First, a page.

The Economist has an excellent briefing on climate change science. It makes a central point that often seems to get lost, that the laws of thermodynamics and the nature of carbon dioxide alone provide a good basis to expect the world to heat up if human beings pump more carbon dioxide into the atmosphere. It then looks at the question of how much the world should be expected to heat up, given the amount of carbon dioxide that we have in fact emitted. The answer is “not very much” if the world is modelled as a simple object with an uninteresting atmosphere, and ranges from “rather more” to “far too much” if climate models are extended to include various feedback effects. The academic debate about climate change is about the climate models.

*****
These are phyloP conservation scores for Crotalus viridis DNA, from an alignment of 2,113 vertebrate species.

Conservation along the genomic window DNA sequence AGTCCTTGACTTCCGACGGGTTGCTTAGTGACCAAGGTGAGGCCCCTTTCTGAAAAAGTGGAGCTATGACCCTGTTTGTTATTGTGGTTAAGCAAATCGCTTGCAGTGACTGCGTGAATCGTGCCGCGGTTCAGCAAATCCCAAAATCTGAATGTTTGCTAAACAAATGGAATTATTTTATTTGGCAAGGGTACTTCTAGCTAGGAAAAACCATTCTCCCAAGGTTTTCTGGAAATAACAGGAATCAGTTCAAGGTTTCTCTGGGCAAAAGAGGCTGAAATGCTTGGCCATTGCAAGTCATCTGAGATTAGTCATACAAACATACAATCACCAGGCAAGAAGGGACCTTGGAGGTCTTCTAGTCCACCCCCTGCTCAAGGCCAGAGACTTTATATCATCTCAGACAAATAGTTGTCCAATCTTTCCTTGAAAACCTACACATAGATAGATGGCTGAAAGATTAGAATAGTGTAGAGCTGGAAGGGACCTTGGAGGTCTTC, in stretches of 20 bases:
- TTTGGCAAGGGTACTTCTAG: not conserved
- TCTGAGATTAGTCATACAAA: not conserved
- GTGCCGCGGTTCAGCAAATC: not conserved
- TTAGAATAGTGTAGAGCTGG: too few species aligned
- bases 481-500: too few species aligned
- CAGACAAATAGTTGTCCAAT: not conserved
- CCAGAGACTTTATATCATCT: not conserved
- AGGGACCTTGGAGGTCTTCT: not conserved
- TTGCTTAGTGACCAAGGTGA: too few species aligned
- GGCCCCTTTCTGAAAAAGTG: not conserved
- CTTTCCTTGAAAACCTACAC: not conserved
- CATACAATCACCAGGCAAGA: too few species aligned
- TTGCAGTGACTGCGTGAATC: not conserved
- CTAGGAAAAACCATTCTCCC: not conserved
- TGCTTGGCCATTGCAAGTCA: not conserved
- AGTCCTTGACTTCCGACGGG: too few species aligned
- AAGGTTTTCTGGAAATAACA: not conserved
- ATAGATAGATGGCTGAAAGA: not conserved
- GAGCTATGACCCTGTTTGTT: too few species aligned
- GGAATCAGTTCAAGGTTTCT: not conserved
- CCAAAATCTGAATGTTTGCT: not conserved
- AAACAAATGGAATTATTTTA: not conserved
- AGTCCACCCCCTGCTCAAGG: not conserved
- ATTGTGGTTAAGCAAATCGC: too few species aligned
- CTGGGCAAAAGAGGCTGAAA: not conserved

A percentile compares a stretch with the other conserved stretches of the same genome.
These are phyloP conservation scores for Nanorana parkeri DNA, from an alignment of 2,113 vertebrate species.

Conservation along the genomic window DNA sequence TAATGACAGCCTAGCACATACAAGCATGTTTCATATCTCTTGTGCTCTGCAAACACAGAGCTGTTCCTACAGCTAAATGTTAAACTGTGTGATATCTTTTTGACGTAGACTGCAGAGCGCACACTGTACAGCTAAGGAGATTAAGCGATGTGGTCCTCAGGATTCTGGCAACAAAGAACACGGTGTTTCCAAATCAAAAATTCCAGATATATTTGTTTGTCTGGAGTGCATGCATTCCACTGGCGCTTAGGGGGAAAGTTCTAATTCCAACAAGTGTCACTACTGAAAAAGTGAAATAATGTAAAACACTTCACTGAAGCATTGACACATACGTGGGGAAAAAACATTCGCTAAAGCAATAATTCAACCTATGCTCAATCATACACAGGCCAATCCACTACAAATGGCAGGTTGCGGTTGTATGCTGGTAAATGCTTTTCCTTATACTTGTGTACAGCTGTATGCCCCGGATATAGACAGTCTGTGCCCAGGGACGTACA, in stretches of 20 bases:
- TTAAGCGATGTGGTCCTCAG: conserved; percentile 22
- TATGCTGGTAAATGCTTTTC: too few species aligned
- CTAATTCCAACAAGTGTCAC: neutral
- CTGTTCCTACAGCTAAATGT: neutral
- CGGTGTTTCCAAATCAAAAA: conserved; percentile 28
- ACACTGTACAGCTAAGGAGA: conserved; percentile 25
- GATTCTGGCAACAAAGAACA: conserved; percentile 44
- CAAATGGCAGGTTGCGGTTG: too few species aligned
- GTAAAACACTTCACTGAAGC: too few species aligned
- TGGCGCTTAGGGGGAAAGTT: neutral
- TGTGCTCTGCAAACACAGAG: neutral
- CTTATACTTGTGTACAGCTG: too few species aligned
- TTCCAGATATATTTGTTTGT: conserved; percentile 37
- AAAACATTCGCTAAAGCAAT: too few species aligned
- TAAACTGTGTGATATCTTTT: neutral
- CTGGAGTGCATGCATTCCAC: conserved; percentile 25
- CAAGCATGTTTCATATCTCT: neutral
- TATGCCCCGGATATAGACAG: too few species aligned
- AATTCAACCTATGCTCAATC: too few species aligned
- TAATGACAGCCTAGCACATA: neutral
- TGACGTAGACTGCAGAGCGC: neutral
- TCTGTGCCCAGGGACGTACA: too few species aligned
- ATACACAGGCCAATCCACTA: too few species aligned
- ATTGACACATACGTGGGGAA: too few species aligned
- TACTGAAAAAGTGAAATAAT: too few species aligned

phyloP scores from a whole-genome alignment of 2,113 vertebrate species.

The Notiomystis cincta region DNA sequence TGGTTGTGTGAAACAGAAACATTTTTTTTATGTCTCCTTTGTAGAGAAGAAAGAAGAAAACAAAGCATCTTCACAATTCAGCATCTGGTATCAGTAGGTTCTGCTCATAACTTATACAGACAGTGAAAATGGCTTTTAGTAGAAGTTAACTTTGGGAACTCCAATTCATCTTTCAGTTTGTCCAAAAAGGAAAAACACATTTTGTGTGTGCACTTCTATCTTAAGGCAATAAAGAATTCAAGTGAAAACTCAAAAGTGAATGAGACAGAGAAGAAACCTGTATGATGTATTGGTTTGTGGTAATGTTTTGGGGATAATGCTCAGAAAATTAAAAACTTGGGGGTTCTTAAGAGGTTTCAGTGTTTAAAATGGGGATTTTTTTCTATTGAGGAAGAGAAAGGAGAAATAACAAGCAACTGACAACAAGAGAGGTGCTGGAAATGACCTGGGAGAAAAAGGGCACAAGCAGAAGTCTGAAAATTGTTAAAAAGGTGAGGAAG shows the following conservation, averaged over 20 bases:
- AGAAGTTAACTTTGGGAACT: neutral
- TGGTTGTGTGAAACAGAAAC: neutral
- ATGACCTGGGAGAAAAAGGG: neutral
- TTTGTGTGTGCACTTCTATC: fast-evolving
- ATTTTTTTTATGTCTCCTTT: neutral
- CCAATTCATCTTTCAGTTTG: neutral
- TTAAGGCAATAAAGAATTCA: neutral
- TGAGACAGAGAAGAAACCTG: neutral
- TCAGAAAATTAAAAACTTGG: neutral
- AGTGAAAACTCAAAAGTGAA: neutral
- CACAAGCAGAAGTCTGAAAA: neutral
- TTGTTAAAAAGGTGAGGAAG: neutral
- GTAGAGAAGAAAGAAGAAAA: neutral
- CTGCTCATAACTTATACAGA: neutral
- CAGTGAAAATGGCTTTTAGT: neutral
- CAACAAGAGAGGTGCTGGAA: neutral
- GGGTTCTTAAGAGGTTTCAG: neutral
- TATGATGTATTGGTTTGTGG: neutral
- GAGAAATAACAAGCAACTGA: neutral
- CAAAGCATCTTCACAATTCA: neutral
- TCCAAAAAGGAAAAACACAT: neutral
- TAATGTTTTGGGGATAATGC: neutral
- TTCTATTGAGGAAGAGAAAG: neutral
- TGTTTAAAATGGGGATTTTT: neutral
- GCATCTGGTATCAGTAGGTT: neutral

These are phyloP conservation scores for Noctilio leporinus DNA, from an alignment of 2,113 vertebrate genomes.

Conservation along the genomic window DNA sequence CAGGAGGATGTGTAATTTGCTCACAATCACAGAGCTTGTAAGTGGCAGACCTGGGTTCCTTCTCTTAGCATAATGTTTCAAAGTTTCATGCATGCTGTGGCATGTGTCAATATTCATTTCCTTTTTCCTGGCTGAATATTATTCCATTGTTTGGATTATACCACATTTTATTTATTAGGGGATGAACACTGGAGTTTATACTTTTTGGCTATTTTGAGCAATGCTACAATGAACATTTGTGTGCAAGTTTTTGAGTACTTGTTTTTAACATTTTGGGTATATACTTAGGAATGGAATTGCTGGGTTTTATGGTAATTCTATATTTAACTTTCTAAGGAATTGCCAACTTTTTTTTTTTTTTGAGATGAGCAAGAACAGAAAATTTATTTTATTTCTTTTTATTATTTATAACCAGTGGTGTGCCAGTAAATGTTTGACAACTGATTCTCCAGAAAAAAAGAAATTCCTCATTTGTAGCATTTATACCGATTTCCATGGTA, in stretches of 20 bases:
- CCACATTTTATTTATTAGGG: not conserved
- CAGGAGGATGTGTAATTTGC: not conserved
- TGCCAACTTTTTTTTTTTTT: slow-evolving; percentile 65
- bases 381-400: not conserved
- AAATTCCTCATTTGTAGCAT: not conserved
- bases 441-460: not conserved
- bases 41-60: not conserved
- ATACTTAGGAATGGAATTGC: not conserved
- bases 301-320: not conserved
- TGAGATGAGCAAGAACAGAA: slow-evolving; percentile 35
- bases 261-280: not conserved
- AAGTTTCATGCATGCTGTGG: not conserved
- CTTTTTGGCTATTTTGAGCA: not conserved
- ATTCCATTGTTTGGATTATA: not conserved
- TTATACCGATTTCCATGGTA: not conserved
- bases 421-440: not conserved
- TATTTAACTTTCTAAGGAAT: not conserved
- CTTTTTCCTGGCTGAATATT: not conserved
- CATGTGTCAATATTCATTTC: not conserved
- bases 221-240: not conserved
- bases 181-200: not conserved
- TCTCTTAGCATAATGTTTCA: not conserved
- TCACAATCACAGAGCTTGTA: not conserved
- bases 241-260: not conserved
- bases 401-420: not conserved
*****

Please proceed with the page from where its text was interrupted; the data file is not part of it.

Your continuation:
The Economist, as it sometimes does, reaches the same conclusion as me about climate change: given the current state of science, the probability of very bad outcomes from continued carbon emissions is sufficiently high to justify action to reduce global emissions. The question then becomes — how much action? The answer cannot be purely scientific, because it depends on both the predictions of climate models and the discount rate on future unpleasantness. The latter is a political question.

Update: If you have a subscription, the link is here. The piece is so good that it’s worth buying the magazine this week just to read it.